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Posted on July 17, 2020 at 9:00 AM

by Arnold R. Eiser, MD MACP

Our healthcare system is failing our most senior citizens by assuming they want and need to receive maximal technological intervention despite modest or minimal benefit to them and the increasing of substantial discomfort to them. Every year in the United States about 140,000 automated implantable defibrillators (AICD) are implanted for primary and secondary prevention of sudden death (probably less in this COVID pandemic). Over 60% of AICDs are implanted in patients 65 years or older with 42% in people over 70 years of age. The National ICD registry demonstrates that of those 65 years and older receiving an AICD, over half are dead or in hospice 5 years after implantation.

The informed consent process for this device in the elderly patient is truly challenging giving its complexity and rarely fully informed. At the time of placement, elderly patients may be experiencing minimal cognitive impairment (MCI): An eight-year study of community dwelling seniors in their 70s found 53% show minor cognitive decline, 16% show major decline, and only 30% maintain normal cognition.  Elderly patients are rarely informed of the complex choices, situations, and side effects that AICDs present to them. The consent process focuses on the immediate procedural risks but rarely mention the midterm or long-term risks that include inappropriate (and painful) shocks, device malfunction, recalls, the need for replacement in eight years, anxiety and depression engendered by the device, and the impact on the patient’s significant other. A study of patients with heart failure found that they overvalued sevenfold the value of an AICD. It does not confer any symptomatic benefit at any age, and for many patients in their 80s and 90s it does not confer survival advantage either. Moreover it is even rarer in the consent process to discuss the probable need for device deactivation especially if another illness such as advanced cancer develops. Less than half of AICD patients entering hospice care have their device deactivated and thus are more likely to experience a painful death when the AICD discharges.

How can the informed consent process be improved? There may be a role for an institutional ethics committee to help develop guidelines for the consent process in AICD placement, though it is hardly the only complex consent situation in medicine that needs more bioethical input. A nationwide survey of 540 diagnostic and therapeutic consent forms across specialties showed that only 25% of the forms provided a comprehensive descriptions of risks, benefits and alternative methods of therapy. But AICDs are a reasonable place for bioethicists to be involved with because the devices are expensive, provide some patients with minimal benefits and substantial burdens, and are extraordinarily complex in understanding all their features.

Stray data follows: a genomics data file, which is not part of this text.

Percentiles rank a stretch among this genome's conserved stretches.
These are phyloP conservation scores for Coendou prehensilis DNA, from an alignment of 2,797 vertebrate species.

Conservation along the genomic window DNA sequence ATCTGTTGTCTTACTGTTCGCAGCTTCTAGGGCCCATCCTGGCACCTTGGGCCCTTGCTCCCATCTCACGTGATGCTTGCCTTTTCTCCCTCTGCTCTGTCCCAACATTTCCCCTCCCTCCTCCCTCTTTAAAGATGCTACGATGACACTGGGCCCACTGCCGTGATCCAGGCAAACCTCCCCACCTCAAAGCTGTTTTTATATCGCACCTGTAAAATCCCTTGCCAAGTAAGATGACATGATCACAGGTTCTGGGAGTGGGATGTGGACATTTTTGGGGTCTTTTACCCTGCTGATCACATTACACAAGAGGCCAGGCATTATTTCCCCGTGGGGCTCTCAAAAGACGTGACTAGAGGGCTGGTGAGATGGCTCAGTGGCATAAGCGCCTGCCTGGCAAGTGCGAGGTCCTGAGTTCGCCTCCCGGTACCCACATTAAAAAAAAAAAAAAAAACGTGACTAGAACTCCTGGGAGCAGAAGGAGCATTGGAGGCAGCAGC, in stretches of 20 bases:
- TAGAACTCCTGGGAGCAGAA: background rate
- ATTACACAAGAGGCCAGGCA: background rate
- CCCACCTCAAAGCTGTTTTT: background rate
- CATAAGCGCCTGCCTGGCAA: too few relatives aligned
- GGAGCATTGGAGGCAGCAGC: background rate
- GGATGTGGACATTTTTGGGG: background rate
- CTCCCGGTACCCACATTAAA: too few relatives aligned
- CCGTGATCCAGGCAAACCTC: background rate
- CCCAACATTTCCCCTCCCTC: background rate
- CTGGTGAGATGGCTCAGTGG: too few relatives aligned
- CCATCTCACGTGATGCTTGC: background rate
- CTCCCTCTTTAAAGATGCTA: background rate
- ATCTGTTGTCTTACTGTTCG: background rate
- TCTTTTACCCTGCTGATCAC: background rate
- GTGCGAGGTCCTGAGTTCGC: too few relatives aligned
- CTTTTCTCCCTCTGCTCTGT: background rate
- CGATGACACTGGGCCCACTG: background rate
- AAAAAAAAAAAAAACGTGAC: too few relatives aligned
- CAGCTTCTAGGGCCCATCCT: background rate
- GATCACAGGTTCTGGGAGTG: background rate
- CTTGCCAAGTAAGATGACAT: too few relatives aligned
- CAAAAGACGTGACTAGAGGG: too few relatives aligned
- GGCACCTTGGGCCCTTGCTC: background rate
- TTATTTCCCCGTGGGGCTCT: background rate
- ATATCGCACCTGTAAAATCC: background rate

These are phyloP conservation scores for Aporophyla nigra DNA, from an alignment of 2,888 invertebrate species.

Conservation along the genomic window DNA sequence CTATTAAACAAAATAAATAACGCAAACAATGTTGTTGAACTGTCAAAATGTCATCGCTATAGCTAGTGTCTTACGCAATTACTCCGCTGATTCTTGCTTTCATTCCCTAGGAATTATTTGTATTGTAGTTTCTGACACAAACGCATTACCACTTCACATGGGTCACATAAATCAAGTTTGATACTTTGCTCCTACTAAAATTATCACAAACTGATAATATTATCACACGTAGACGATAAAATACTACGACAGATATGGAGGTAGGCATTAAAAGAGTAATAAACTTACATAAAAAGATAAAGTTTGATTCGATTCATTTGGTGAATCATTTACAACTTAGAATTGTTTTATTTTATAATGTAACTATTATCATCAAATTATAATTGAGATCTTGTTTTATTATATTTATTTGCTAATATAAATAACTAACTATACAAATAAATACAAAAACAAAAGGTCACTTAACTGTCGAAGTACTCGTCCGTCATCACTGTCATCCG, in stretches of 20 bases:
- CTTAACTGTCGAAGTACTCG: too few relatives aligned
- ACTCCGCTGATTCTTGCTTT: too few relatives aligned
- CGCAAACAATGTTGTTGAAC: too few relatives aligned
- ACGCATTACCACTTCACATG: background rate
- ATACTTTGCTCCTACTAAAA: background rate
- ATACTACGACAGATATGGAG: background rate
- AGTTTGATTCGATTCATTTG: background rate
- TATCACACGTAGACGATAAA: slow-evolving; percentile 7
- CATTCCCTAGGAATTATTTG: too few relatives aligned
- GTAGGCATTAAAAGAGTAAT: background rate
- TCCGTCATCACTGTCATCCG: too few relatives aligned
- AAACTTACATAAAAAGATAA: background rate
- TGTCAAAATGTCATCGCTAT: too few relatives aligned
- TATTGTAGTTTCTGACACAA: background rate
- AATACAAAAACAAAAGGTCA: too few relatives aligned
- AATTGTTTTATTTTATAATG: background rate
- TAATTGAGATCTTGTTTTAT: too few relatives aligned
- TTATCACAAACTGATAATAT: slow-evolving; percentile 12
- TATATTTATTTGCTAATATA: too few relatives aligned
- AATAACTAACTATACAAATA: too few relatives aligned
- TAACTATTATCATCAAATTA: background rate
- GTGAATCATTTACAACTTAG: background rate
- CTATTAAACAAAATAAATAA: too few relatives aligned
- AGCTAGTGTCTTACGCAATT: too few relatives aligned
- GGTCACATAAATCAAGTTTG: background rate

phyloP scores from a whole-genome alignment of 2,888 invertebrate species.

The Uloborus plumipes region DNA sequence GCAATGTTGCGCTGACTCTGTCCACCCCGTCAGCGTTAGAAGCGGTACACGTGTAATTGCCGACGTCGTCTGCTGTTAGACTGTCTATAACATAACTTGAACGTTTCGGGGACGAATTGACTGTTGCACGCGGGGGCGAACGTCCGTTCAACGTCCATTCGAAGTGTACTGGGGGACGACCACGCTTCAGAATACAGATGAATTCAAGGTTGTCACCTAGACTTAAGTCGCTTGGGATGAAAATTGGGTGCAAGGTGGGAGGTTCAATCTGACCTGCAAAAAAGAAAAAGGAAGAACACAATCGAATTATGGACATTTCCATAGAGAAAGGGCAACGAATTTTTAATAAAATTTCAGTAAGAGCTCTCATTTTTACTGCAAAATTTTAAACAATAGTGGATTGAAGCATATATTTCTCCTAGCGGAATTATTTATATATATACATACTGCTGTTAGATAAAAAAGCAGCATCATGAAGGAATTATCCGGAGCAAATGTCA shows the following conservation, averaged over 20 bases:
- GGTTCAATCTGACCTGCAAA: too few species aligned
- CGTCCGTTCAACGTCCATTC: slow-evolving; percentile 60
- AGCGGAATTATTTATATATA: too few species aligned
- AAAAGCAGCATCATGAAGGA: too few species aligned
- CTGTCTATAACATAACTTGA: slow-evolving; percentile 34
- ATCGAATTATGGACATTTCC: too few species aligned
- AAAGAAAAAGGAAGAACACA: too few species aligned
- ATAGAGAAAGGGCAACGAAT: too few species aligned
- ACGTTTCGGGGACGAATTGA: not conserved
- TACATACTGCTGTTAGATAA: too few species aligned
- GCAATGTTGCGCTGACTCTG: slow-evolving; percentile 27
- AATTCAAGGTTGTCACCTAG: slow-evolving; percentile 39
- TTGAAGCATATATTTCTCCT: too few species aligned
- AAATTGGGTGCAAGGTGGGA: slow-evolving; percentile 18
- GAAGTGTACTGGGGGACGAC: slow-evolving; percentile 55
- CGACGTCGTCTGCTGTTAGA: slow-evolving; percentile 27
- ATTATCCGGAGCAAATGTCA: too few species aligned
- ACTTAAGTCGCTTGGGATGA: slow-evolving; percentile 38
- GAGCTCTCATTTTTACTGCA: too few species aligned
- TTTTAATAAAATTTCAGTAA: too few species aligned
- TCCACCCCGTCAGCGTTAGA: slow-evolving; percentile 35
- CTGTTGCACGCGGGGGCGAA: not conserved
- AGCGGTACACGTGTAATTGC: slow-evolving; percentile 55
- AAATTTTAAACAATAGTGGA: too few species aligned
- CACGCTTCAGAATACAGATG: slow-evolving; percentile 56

The ideal consent process should include more than one care provider including the Electrophysiology Cardiologist (EPC), the patient, the surrogate decisionmaker to help the patient understand this complex issue, and perhaps others in a collaborative process assisted by decision aids. Todays’ digital communication programs makes this possible to do so from remote locations and even asynchronously as needed. A truly informed consent process is enabled by these digital processes but still needs a driving moral force to be implemented. That force should be the individual’s right to fully informed consent and society’s right to use its resources in a fair, equitable, and effective manner. Greater involvement of bioethicists in this matter would likely be helpful.

Before the referral to the EPC, the goals of medical care need to be thoroughly discussed. That process may be better accomplished by including the patient’s next of kin or healthcare surrogate, the patient’s general cardiologist, and his/her primary care physician. The EPC nurse can also provide important information to help improve the decision-making process. Consultation with other services such as psychology, ethics, or palliative care services may be helpful too. Decision aids have been developed and they should be used to help patients and their surrogates understand the process, risks, benefits and alternative choices. All the cardiology societies including the Heart Rhythm Society call for patients to be informed of the realistic expectations of benefits of AICD placement but process for doing so is often lacking in the actual clinical situation.

Several other Western countries handle this medical situation with much less use of these devices in elderly patients without noticeable differences in mortality. Bioethicists’ involvement can help restore an appropriate balance in the care of older patients in this regard to the AICD device in the U.S. They may provide useful input to the development of their institution’s policy regarding AICDs.

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